We Are Tilted at 23.5 Degrees

solstice Stonehenge
A solstice at Stonehenge

Summer solstice 2021 in Northern Hemisphere arrives today. In the Eastern time zone, it arrives precisely at 11:31 PM. That seems odd to me. It thought it usually seems to occur early morning or during the day, so summer coming in darkness feels odd. But it still arrives.

Though the solstice is the first official day of summer, many of us in this hemisphere have been feeling like it has been summer for a few weeks. Flowers are blooming. I have been to the Atlantic Ocean and sat on a beach along the Jersey shore, as I have every summer of my life.

In the northern part of the world going back to much older times, the solstice was celebrated as midsummer. Some people believed that some plants had magical properties today. Fairies, ghosts, and spirits were thought to be especially active today. Mr. Shakespeare’s A Midsummer Night’s Dream plays off many of those beliefs which were not considered true in his time. But those things were certainly known to his audience and there were certainly people then (and now) that weren’t so sure it was all just a “fairy tale.”

In ancient China, the summer solstice was observed by a ceremony to celebrate the Earth, femininity, and the “yin” forces.

The Druidic name for the Summer Solstice is Alban Hefin, which means ‘The Light of the Shore” or ‘Light of Summer.” In pre-Christian Ireland and England, the movements of the sun formed the calendar and were based around the high-, mid- and low- points of the sun. Equinoxes and solstices were measured and celebrated at monuments around the island. Stonehenge is the most famous place but there were others throughout the land.

Of course, this is the winter solstice in the Southern Hemisphere and that idea never ceases to amaze me even though I know it is all about the Earth being tilted on its axis. It is not a huge tilt – 23.5 degrees – but that is what makes the difference between winter and summer.

Now, the Northern Hemisphere is tilted toward the sun, receiving more direct radiation for longer periods of time each day. For me in Paradelle and others in the north, this will be the longest day(light) of the year and tonight will be the shortest night.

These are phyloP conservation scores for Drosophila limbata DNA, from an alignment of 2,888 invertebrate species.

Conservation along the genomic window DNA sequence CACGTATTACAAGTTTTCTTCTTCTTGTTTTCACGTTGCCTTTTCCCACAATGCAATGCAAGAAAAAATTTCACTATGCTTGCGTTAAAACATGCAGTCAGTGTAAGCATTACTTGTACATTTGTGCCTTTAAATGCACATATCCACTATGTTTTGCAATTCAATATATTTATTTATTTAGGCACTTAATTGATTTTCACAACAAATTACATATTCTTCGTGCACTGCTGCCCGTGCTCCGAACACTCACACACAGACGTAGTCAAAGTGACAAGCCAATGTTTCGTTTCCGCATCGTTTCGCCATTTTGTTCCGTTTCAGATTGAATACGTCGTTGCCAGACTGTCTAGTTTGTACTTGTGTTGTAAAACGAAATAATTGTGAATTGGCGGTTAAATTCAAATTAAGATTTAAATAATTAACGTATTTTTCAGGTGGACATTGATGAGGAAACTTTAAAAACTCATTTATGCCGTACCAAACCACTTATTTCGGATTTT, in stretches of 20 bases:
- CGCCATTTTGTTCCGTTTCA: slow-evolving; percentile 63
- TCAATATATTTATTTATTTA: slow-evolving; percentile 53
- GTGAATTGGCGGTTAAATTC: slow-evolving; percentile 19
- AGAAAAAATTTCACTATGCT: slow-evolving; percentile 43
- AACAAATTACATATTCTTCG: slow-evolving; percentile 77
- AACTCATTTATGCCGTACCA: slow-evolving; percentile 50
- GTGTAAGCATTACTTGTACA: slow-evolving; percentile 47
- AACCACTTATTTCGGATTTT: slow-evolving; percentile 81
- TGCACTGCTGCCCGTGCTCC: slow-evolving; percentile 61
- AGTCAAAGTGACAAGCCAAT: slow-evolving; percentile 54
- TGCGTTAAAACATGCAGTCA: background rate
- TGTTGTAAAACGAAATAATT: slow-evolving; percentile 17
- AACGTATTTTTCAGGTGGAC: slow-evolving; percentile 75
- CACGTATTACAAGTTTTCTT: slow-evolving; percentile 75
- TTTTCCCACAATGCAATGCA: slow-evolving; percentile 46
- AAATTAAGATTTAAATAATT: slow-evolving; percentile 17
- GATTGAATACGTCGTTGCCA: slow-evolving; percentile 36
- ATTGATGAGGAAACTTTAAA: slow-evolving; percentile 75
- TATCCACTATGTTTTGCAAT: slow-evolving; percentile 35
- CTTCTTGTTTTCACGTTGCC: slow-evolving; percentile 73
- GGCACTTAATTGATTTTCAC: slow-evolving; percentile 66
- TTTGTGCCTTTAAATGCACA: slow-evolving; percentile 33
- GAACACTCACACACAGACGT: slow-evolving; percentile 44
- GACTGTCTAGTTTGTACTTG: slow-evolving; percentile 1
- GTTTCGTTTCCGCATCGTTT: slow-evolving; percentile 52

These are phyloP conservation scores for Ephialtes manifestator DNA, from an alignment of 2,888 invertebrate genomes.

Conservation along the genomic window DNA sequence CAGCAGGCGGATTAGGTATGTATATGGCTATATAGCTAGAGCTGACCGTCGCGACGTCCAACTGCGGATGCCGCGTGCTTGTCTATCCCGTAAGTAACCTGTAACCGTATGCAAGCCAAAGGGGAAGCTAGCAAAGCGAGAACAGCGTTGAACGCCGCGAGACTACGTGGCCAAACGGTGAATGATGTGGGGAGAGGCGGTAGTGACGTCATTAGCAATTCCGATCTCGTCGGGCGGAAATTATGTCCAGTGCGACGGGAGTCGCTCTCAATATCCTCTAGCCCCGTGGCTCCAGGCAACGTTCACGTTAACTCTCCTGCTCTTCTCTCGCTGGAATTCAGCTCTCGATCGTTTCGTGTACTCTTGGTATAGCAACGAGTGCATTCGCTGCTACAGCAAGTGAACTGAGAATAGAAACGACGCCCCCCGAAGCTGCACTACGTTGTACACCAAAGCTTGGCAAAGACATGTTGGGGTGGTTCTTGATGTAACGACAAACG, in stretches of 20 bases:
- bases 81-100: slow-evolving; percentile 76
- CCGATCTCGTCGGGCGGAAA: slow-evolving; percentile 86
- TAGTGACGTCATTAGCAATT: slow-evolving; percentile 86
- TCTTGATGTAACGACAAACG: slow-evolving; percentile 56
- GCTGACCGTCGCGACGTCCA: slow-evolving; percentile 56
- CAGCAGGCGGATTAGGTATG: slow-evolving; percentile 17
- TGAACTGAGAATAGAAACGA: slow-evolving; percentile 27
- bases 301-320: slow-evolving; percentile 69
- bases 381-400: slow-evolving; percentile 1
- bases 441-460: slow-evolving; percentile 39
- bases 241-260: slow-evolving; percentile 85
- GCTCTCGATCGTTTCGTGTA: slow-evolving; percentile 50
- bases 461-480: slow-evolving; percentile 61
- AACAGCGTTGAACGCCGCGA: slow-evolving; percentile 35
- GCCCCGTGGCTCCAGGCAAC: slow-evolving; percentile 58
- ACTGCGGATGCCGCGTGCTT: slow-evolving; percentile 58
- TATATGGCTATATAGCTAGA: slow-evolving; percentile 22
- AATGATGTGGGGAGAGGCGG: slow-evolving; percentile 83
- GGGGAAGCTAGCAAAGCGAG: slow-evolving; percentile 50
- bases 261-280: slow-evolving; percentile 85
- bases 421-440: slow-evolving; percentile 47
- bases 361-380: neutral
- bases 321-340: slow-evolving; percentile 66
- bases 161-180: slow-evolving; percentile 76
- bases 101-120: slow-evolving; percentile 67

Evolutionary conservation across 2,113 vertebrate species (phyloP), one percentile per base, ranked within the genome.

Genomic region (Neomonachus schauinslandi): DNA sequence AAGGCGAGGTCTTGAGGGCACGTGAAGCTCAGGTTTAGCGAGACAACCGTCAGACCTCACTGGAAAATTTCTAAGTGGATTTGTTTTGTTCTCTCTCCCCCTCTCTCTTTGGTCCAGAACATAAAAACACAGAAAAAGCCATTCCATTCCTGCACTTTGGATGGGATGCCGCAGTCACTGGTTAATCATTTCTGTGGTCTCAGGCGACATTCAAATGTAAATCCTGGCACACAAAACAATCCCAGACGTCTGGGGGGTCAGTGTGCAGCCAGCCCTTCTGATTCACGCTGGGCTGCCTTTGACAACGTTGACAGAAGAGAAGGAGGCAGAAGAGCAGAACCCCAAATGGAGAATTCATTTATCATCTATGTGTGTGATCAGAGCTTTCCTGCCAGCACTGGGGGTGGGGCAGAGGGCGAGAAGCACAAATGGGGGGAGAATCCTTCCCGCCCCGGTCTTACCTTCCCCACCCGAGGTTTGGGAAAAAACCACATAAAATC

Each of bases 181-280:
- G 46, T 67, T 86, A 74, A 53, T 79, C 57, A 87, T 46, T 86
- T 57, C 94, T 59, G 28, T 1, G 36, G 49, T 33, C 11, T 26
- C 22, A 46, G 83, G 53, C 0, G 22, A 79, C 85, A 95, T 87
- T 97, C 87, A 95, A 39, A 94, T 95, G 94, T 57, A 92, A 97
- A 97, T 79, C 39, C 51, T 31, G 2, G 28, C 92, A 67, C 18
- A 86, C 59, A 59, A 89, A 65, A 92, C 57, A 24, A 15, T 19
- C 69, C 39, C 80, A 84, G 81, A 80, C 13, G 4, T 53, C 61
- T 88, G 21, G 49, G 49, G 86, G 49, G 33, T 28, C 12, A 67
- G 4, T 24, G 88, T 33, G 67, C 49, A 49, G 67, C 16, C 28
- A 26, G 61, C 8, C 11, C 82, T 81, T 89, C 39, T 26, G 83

Celestial things don’t always seem logical. As a child, I would have said that summer meant we were closer to the Sun. Wrong. We are about 3 million miles farther away than we are in winter.

These days Midsummer’s Eve is still celebrated sometime between June 21 and June 24, especially in Scandinavia, Latvia, and other locations in Northern Europe. I am told it is right behind Christmas on the holiday list.

If I was feeling my ancestors from Northern Europe more strongly today I might have made this weekend more of a holiday and danced around maypoles and burned straw witches in a bonfire. I did bring some fresh flowers into the house and I could light up the fire pit. It’s no Stonehenge but then again it is 2021.

Lisa del Giocondo

Lisa by Raphael
Raphael’s drawing (c. 1505) “Portrait of  Woman”, after Leonardo; today in the Louvre along with his painting

June 15 is the birthday of Lisa del Giocondo, born Lisa Gherardini in Florence in 1479.

Like many girls, she was married by 15. She was lucky to marry a wealthy silk merchant since she didn’t have a rich dowry. He was nearly twice her age, but the alternative was likely that she would been sent to a convent.

It was her young beauty that attracted Francesco del Giocondo. The marriage arrangement gave him a portion of her father’s farmland. By today’s standards, the marriage seems odd but it appears to have been a happy married life.

Around 1503, Francesco commissioned a local artist named Leonardo da Vinci to paint his wife’s portrait. It may have been to mark their purchase of a home or to commemorate the birth of their second son.

Usually, Leonardo painted aristocrats on commissions but he was between jobs at that time and probably thought Francesco’s political connections might get him bigger commissions.